Two strong performances from Daniel Kaluuya and Lakeith Stanfield give this Black Panther film the power it deserves, writes Leaf Arbuthnot
On 4 December, 1969, the American civil rights activist Fred Hampton was murdered in his bed, in a brutal dawn raid by the FBI. His girlfriend Deborah Johnson was eight months pregnant beside him and survived the attack, as did their son born weeks later. The FBI fired 99 shots into Hampton’s apartment; they’d been given the floorplan in advance by one of his trusted confidants: Bill O’Neal, a turncoat who’d infiltrated the Illinois Panthers and was leaking vital information about the movement to the feds.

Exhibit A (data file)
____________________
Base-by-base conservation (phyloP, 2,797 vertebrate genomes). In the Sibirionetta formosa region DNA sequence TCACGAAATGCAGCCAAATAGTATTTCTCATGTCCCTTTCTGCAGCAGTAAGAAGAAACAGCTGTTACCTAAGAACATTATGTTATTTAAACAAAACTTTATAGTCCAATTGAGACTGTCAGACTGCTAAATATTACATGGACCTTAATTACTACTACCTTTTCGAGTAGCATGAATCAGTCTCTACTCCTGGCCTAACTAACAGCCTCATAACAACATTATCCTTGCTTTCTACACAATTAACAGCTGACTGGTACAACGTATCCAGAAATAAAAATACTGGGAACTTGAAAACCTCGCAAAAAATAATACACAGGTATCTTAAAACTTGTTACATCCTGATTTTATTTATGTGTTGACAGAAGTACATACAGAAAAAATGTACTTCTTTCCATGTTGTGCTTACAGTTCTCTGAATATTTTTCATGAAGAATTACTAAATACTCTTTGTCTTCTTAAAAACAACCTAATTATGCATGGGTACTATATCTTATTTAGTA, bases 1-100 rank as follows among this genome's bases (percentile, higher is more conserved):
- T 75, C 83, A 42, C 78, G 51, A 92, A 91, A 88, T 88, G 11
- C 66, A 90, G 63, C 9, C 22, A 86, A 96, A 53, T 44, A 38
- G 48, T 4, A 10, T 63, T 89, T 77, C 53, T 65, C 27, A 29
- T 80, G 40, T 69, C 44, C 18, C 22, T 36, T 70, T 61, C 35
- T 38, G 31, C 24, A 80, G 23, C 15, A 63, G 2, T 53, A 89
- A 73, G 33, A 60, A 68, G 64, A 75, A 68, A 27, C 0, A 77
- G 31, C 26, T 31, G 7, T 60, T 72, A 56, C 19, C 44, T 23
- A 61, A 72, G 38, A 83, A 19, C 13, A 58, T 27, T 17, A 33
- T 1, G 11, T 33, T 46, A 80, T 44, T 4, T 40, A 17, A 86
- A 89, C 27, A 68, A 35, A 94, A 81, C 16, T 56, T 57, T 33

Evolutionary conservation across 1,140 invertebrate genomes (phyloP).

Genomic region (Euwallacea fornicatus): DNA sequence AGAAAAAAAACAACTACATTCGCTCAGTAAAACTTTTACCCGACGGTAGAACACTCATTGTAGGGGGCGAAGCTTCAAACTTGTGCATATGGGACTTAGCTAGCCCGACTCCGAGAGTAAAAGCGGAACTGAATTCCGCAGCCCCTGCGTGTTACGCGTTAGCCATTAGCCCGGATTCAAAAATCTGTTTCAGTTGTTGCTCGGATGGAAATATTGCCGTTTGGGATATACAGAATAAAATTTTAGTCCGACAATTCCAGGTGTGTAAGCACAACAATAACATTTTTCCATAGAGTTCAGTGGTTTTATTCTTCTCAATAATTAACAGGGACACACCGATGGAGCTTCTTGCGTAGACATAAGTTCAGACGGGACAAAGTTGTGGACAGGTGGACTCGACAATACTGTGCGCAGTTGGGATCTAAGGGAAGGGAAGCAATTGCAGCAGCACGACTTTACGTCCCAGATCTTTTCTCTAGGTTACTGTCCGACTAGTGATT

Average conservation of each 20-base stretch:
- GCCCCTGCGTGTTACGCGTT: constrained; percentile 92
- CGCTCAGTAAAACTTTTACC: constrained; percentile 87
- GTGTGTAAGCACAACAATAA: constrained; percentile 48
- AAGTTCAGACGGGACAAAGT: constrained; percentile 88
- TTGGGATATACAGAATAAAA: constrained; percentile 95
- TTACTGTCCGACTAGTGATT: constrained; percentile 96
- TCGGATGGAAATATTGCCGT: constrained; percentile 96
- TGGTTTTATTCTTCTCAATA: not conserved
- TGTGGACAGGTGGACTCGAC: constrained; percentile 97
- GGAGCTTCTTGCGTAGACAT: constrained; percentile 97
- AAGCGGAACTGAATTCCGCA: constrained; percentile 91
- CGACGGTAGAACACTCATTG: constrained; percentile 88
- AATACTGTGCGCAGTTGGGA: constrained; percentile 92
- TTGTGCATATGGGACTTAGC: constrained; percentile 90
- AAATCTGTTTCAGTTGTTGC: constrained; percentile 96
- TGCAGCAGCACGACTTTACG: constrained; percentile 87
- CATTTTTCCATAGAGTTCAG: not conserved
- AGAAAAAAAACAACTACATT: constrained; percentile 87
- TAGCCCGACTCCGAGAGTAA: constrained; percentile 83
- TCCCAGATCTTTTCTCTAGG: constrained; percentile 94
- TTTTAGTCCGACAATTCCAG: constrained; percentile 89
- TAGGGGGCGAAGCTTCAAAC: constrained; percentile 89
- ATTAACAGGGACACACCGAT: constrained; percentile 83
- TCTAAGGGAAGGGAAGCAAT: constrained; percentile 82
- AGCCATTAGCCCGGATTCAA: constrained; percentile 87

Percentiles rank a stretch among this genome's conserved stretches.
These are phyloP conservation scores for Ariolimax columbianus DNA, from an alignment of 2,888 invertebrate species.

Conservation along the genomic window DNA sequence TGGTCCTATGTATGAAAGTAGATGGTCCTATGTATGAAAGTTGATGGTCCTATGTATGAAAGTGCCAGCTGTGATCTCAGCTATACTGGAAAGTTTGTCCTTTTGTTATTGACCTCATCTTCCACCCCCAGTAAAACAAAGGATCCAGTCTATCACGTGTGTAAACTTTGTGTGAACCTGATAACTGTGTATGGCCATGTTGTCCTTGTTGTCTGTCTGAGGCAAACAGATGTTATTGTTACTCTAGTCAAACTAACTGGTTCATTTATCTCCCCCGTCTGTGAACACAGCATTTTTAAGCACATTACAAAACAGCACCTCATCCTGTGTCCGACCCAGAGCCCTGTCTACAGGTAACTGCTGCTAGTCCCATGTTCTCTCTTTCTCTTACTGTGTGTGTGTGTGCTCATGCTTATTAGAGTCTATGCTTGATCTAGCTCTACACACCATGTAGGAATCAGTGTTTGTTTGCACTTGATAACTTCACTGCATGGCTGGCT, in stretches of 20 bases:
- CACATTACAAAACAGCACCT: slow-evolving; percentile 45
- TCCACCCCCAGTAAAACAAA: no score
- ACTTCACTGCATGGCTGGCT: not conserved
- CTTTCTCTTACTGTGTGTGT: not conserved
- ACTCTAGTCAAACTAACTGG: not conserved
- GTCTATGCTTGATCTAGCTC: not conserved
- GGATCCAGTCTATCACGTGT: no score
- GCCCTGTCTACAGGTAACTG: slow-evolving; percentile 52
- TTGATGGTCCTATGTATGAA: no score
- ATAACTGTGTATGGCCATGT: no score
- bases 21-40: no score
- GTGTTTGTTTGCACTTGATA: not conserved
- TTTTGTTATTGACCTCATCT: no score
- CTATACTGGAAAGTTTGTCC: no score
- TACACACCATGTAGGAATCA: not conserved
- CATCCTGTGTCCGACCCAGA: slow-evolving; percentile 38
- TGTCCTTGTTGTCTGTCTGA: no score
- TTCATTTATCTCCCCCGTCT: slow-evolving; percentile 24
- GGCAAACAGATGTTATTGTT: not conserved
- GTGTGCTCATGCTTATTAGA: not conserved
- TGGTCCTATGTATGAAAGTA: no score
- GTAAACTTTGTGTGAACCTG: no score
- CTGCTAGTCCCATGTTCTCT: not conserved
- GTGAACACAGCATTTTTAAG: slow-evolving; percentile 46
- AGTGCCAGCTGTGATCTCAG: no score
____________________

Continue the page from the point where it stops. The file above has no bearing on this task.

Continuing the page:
(LEFT TO RIGHT) ASHTON SANDERS AS JIMMY PALMER (BACK), DOMINIQUE THORNE AS JUDY HARMON, DANIEL KALUUYA AS CHAIRMAN FRED HAMPTON, DARRELL BRITT-GIBSON AS BOBBY RUSH AND CALEB EBERHARDT AS BOB LEE
Judas and the Black Messiah is the story of that horrific dawn raid and all that led up to it. In the performance of a lifetime, Daniel Kaluuya plays the impassioned Panther, a Marxist revolutionary with a poet’s feel for language who knew all too well that he could end up paying for his activism with his life. Opposite him is a mercurial and delicately damaged Lakeith Stanfield, who plays the Judas to Kaluuya’s Black Messiah. As the film shows, O’Neal never had grand ambitions to take out a key player in the Panther movement, but was groomed into the role like a poached frog. An apolitical petty thief, O’Neal was turned by the FBI after being caught stealing a car and impersonating a police officer. The FBI offered O’Neal two impossible options: jail for at least five years, or nominal freedom as an informant embedded in Chicago’s Black Panther party. O’Neal chose the latter, sealing both his and Hampton’s fate.